Contactless ticketing smart card shipments to fall 10% in 2020

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In the wake of the Covid-19 pandemic, the worldwide shipments of contactless ticketing smart cards are set to fall from 439.7 million in 2019 to 393.9 million in 2020, according to analyst firm ABI Research.

With many transport authorities reporting a ridership disaster and transport networks limiting the use or significantly reducing capacity to reduce the risk of Covid-19 transmission, the contactless ticketing market has seen a considerable slump in 2020.

“Clearly 2020 will see a decline for the contactless ticketing market. Overall a -10.4% Year-on-Year (YoY) growth rate, related to unit shipments is forecast, with continued migration from memory to microcontroller. But the overall decline is a result of the ongoing Covid-19 pandemic,” said Sam Gazeley, digital security research analyst at ABI Research.

Continuing from the trend in 2019 for memory, a decline in memory shipments is expected this year due to the continued global microcontroller migration as a platform to increase security and enhance functionality, as networks look to ready themselves for mobile ticketing deployment. YoY growth for memory units will land at -19.3% in 2020 with 143.4 million units shipped, down from 177.8 million in 2019.

With most global transport networks undergoing significantly reduced services, ridership and issuance has been significantly lower throughout 2Q 2020, with the impact likely to impact all of 2020, ABI said.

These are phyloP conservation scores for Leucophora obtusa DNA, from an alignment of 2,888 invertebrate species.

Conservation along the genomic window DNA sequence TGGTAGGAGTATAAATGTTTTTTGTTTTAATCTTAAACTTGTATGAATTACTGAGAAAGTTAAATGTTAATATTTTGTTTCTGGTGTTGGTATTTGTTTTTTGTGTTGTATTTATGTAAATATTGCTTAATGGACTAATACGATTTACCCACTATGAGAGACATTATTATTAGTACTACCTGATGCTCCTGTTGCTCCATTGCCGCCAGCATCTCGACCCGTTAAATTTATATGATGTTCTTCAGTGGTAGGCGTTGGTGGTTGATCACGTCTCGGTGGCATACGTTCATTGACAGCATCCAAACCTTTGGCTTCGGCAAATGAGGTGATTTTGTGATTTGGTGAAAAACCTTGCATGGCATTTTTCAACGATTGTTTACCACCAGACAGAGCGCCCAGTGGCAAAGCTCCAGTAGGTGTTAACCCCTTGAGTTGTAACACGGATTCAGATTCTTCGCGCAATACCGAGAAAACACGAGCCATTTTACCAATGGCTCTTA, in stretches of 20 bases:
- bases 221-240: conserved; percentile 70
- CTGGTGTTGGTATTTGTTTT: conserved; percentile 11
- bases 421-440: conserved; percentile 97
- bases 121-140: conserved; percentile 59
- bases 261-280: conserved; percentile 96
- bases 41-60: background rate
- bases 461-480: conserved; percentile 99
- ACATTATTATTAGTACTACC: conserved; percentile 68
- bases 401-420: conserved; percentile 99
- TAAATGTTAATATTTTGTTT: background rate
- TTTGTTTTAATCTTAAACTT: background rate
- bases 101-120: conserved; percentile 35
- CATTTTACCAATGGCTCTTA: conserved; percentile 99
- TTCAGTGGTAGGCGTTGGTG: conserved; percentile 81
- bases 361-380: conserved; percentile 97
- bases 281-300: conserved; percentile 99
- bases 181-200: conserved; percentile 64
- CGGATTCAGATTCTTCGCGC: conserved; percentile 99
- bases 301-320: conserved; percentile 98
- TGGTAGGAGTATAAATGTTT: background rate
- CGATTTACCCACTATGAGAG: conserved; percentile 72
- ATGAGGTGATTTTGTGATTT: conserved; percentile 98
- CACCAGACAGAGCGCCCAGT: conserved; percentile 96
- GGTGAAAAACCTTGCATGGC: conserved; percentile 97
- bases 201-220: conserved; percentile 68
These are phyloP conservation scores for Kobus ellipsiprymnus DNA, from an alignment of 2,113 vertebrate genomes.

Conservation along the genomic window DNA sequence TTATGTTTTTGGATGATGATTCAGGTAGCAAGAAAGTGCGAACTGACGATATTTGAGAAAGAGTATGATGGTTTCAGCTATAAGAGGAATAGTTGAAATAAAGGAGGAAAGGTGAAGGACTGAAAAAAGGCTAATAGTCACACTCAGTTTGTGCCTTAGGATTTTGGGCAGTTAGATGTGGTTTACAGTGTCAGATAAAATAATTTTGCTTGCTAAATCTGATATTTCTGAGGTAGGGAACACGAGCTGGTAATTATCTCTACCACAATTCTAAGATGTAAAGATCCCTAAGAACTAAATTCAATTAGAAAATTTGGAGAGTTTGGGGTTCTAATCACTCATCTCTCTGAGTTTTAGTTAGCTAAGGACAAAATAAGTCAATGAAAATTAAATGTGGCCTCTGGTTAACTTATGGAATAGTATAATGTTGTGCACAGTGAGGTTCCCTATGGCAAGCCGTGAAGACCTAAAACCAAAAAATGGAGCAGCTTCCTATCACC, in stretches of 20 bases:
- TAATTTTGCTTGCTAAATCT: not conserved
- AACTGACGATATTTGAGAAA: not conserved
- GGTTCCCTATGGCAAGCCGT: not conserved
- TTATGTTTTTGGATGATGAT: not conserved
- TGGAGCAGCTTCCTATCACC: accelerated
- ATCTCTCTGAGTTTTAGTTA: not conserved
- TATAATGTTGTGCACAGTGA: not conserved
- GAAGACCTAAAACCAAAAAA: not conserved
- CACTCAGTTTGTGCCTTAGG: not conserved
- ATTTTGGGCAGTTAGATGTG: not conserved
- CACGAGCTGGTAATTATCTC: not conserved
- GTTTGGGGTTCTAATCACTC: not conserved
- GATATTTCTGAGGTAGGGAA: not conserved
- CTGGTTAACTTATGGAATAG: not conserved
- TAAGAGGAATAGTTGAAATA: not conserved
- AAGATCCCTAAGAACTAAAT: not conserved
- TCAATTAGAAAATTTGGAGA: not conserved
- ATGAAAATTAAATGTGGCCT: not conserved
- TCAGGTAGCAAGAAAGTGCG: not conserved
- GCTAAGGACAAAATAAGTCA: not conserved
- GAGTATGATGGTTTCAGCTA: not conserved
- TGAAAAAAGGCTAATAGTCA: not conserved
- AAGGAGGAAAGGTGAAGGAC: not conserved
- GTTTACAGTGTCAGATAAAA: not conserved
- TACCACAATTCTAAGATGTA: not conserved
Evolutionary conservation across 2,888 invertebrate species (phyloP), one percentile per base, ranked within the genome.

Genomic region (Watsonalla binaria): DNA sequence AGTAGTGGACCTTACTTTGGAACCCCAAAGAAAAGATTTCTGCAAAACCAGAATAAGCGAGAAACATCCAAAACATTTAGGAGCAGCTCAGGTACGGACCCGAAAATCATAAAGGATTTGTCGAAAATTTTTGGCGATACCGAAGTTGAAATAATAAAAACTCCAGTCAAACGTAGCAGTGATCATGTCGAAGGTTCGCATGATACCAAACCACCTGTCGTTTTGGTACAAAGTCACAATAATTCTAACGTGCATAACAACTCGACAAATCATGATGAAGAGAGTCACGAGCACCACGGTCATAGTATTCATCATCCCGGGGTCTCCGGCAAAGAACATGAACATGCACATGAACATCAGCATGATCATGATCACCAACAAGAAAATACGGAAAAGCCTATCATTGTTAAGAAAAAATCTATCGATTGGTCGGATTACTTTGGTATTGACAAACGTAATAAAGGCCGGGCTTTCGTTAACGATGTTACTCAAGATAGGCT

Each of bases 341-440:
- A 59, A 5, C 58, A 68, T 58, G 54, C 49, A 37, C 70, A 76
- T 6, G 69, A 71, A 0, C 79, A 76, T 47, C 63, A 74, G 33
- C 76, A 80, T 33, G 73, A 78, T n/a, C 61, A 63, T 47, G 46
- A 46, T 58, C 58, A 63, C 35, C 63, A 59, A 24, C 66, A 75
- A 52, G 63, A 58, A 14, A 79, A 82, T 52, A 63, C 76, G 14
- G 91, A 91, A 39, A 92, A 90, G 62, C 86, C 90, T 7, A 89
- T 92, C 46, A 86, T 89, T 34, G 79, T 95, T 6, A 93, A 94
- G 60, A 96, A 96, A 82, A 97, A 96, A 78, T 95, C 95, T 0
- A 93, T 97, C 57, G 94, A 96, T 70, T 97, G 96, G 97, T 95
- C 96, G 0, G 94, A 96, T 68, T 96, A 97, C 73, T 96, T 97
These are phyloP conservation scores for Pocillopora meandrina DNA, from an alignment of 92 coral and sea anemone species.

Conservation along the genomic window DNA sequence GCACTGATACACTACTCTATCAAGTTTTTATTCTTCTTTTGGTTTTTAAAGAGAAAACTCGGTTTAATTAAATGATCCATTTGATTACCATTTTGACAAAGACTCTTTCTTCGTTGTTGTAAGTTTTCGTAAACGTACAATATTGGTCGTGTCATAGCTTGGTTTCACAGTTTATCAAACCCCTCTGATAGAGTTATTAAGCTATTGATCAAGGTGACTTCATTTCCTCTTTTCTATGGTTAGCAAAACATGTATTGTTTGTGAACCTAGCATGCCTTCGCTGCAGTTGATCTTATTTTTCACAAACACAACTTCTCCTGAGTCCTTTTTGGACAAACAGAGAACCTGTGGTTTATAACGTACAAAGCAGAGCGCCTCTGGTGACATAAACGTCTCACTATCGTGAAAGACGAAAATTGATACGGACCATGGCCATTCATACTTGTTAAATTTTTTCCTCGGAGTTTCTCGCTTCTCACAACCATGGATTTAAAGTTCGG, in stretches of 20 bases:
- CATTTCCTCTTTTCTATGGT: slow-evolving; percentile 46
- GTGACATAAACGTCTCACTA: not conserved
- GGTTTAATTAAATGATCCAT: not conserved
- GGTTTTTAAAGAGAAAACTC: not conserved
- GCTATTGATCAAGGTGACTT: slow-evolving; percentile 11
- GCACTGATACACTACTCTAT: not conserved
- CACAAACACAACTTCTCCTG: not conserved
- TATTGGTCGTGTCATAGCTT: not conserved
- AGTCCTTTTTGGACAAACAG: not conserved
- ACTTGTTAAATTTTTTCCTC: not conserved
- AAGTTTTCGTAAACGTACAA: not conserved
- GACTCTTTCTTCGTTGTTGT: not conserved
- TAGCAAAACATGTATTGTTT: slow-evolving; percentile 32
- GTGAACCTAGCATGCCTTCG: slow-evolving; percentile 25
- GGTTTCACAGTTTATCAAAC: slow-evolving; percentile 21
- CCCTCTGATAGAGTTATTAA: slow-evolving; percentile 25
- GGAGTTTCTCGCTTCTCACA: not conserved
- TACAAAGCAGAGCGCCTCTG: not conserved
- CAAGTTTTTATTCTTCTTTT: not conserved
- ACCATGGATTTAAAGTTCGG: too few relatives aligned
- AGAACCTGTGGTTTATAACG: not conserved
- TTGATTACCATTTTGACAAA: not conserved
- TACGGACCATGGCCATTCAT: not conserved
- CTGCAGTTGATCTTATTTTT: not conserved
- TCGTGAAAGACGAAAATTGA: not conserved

Mobile ticketing will also see a sharp impact, with QR code usage in the airline market falling 69% in 2020. This is driven by significant international travel restrictions and not expected to fully recover until 2022, at the earliest.

Not only are most countries seeing a shift towards a rising and likely continued “work-from-home” culture resulting in less commuting, but tourism has also seen a decline, driven by significant international travel restrictions.

Furthermore, any localized public travel linked to major sporting events, music, and entertainment has been effectively shut down.

“However, there are many positives to draw from the current situation. The global Covid-19 pandemic has brought about a drive toward the Contactless Ticketing System (cEMV) as a platform to modernize ticketing systems in a contact-free way. While ridership has seen a significant downturn as a result of the pandemic, cEMV systems provide several advantages for end-users and transport operators who can move away from the cost of issuing proprietary paper tickets and plastic passes,” Gazeley explained.

“As it relates to account-based ticketing (ABT), Singapore has migrated to an account-based system, with many other operators citing moving to open-loop as a major priority. Soon, Malaysian transport authorities may also seek to leverage ABT to achieve interoperability with different fare media with the option to use bolt-on services,” Gazeley adds.

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